This move is bound to raise questions as to the retirement age (70) for judges and magistrates. 

UK Supreme Court - appeals:

Casecheck has a list of cases in which permission to appeal to the Supreme Court has been granted.

Court News UK:

Judge orders defendant to remove veil ... an interesting story in the light of events a few years back when a Magistrate dealt with a similar situation - Veil row magistrate reprimanded.


Family Lore - Friday review: Good news, bad news, no news.

Marilyn Stowe - Family Division President says legal aid cuts 'disconcerting'

UK Human Rights - They paved Plantagenet 'n put up a parking lot - David Hart QC

UK Criminal Law Blog - A view from ... the Magistrates' Court bench: The appointment and role of a JP


  1. What is happening in the legal world happened in many walks of life years ago, there is a depressing familiarity of events unfolding. Reference is made to medicine in that "It would be impossible to imagine the government changing the way of working for GPs without consulting the Royal College of General Practitioners" but the administration of hospitals has long been carried out with minimum of input from doctors. In my childhood there was a family friend who was the "Superintendant" of a large hospital. Basically he, assisted by a matron, ran the hospital. Compare that with today's byzantine hospital management structure.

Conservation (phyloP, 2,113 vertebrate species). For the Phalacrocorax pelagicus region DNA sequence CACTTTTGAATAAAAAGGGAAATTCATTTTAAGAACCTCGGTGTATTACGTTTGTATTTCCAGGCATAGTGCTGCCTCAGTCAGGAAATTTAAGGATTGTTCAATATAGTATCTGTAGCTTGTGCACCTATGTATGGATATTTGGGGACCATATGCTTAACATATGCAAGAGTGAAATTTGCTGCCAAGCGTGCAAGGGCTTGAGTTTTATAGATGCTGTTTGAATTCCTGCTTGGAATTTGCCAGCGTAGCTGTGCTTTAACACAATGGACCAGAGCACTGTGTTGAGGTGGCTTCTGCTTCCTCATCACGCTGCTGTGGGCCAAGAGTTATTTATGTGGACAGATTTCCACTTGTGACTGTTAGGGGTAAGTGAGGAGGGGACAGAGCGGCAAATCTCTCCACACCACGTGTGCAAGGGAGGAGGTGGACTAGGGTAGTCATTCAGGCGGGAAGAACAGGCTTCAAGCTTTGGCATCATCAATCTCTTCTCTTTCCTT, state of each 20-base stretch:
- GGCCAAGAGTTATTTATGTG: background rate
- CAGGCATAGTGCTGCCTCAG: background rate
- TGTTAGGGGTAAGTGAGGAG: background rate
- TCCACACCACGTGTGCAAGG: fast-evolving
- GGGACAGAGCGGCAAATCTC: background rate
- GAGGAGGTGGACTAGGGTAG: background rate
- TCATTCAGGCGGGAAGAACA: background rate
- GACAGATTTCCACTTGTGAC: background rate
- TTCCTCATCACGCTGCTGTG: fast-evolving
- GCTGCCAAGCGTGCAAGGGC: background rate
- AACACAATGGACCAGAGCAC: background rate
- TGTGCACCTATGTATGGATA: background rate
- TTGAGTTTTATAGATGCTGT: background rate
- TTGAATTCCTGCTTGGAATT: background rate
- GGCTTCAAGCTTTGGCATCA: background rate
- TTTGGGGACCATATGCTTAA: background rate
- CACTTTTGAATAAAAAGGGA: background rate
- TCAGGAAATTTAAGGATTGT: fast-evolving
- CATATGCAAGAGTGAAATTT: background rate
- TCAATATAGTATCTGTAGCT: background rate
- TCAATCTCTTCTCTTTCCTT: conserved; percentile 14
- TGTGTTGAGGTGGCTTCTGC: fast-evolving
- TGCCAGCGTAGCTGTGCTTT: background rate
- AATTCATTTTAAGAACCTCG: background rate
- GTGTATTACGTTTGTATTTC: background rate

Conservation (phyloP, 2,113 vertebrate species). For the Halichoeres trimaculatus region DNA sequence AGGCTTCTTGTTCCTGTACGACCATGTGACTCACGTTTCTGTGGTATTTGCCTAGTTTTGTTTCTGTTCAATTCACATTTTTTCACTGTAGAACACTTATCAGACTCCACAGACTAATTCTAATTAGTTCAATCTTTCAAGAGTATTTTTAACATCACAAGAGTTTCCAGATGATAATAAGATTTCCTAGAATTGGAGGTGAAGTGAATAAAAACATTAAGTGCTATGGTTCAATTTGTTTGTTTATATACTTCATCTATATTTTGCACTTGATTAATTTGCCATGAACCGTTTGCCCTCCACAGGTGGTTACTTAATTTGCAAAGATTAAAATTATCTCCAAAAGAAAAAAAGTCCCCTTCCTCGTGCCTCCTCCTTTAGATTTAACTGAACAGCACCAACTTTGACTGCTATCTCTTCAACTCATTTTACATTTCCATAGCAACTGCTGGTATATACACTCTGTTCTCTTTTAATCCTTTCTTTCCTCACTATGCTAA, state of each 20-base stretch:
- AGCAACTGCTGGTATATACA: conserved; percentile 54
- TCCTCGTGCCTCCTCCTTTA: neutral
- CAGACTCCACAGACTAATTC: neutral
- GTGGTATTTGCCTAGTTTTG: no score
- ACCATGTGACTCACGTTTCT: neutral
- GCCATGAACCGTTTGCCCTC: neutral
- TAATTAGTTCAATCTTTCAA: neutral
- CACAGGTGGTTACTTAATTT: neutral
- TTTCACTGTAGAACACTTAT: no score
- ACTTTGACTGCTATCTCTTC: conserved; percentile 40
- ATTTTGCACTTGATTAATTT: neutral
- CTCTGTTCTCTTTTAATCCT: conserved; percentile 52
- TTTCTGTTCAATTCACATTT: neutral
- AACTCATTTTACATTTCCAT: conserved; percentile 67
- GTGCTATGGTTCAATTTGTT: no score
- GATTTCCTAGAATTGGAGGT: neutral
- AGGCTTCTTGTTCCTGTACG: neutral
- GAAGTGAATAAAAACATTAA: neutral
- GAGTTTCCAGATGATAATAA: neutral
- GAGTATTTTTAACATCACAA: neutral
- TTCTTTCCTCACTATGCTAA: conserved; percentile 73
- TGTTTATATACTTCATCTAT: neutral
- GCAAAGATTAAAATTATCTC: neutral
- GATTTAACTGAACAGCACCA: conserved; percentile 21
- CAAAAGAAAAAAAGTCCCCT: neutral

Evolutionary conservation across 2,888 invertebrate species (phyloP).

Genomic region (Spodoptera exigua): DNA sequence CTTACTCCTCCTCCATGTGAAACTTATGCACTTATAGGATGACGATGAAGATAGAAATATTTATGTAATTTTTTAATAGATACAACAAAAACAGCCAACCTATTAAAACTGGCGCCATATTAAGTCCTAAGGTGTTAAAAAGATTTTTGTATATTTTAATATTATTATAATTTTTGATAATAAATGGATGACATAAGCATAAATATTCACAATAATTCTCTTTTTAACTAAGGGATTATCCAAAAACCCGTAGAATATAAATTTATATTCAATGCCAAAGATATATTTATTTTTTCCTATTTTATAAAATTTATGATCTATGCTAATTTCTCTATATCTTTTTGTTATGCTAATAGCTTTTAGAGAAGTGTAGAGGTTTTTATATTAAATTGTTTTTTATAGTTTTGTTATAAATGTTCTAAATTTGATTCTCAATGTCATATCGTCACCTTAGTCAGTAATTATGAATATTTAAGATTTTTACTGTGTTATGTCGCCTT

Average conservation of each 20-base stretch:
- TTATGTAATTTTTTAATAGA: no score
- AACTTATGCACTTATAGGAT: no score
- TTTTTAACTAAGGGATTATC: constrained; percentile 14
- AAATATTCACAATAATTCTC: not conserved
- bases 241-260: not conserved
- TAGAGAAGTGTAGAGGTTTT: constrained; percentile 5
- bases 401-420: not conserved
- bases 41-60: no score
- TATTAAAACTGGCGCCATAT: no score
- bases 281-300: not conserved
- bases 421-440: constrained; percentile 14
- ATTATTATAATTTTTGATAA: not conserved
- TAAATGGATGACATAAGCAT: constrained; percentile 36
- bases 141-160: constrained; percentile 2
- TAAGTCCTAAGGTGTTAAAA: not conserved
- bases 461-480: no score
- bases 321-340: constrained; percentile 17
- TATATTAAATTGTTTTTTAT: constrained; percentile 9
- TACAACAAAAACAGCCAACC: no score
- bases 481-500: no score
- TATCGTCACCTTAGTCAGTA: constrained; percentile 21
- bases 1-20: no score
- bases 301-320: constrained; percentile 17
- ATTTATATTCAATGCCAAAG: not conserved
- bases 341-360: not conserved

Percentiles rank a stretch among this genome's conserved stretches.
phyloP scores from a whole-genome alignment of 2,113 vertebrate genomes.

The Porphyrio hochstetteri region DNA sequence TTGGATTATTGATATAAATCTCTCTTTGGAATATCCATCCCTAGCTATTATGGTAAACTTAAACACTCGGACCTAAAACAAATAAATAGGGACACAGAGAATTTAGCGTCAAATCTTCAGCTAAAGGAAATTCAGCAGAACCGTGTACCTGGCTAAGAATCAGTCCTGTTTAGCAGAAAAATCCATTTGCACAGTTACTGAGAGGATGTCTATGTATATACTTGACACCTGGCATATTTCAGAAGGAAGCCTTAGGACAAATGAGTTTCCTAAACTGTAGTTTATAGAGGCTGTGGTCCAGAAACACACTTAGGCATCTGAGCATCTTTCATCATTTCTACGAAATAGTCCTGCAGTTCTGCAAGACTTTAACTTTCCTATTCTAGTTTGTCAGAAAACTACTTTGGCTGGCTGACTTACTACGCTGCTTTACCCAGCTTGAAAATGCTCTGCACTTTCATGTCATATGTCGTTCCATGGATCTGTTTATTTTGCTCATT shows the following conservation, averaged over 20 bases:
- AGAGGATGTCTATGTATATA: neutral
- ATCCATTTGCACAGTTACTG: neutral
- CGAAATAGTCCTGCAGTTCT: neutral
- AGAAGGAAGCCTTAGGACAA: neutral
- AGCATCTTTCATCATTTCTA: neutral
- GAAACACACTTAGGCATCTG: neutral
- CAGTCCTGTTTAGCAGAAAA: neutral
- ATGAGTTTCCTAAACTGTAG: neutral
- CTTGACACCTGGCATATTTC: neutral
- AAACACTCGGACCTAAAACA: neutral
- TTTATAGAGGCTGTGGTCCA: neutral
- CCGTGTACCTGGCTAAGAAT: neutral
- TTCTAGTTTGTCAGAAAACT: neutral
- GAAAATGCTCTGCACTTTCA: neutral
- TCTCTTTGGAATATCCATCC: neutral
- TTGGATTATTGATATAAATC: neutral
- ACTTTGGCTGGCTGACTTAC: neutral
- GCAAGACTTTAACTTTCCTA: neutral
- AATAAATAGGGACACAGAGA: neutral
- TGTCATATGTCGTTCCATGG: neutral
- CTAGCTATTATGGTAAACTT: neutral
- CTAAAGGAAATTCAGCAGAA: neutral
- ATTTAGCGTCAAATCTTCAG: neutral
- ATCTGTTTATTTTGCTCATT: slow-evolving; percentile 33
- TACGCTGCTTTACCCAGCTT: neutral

When I started out in engineering I worked for a large engineering company which was managed by engineers. The MD, works manager, sales director and chief engineer were all professional engineers. I don't think personnel had a seat o the board. By 1982, working for a different engineering company, engineers were definitely on the wane, one event which rang a few alarm bells was an edict from the head of personnel instructing all engineering managers to refer all discipline matters above informal verbal reprimand to them.